Class Initialization

Reading Time: 2 minutes

Today, I will briefly mention about the class initialization. When we execute any java program (e.g.: java InitTest), Java Virtual Machine loads and link the class, execute initializers, and invokes the main class. Initialization process has some rules. Before we go into the details, spend a few minutes to figure out the output.

class SuperClass {
    static { System.out.print("0 "); }
}

public class InitTest extends SuperClass{
   public InitTest(){
      s1 = sM1("1");
   }
   static String s1 = sM1("a");
   String s3 = sM1("2");{
      s1 = sM1("3");
   }
   static{
      s1 = sM1("b");
   }
   static String s2 = sM1("c");
   String s4 = sM1("4");
   public static void main(String args[]){
       InitTest it = new InitTest(); 
   }
   private static String sM1(String s){
      System.out.println(s);  return s;
   }
}

The order of initialization process are as follows:

  1. Superclasses are initialized before subclasses
  2. Static variable declarations and initializers are initialized in textual order
  3. Instance variable declarations and initializers are initialized in textual order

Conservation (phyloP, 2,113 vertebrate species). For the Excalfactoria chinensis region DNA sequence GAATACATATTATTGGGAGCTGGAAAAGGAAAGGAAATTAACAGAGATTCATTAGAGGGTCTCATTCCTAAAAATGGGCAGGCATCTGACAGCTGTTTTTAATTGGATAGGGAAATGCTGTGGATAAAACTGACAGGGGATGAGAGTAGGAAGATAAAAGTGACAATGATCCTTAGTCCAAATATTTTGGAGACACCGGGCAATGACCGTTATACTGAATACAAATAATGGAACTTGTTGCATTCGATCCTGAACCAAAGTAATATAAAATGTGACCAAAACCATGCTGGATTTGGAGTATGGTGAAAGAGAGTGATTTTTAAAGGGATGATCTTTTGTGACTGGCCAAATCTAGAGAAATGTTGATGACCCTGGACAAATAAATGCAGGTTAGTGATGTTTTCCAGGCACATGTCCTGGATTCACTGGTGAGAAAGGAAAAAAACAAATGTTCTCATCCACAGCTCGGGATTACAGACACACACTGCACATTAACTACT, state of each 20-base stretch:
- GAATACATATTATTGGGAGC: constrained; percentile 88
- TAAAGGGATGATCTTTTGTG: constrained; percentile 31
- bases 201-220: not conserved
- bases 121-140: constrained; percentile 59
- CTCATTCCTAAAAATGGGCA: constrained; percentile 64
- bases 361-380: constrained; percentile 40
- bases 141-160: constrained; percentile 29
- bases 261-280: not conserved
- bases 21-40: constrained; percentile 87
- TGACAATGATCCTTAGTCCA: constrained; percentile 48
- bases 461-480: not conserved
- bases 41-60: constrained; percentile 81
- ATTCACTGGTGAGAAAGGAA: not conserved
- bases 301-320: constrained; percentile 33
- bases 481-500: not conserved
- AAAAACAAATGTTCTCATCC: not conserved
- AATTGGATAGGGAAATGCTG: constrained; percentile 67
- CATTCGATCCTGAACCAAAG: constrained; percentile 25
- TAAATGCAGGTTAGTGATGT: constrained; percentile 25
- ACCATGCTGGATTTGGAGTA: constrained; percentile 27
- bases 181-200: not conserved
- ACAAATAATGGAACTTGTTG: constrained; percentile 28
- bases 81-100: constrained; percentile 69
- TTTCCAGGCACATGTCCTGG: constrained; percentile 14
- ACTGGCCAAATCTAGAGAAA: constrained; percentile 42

4. Constructors

After InitTest is loaded, it must be initialized before main can be invoked. Whether you created an instance of the class or not, first rule 1 and rule 2 runs. If the class is referred to without a new call, only rules 1 and 2 apply. Rule 3 and rule 4 relate to instances and constructors. They have to wait until there is code to instantiate the object.

Let’s execute the code step by step:

Rule 1: Superclasses are initialized before subclasses.  SuperClass is initialized first.

static { System.out.print("0 "); }
output: 0

Rule 2: Static variable declarations and initializers are initialized in textual order. Notice that the order of appearance in the class is important.

 static String s1 = sM1("a");
 static{
   s1 = sM1("b");
 }
 static String s2 = sM1("c");
 Output: 0 a b c

Rule 3: Instance variable declarations and initializers are initialized in textual order. Again, the order is important.

 String s3 = sM1("2");
 { s1 = sM1("3"); }
 String s4 = sM1("4");
 Output: 0 a b c 2 3 4

Rule 4: Constructors. After main method is invoked, a new class instance is explicitly created with new InitTest().

 public InitTest(){
   s1 = sM1("1");
 }
 Output:  0 a b c 2 3 4 1

Thanks for reading!

For more information, see Java Language Specification.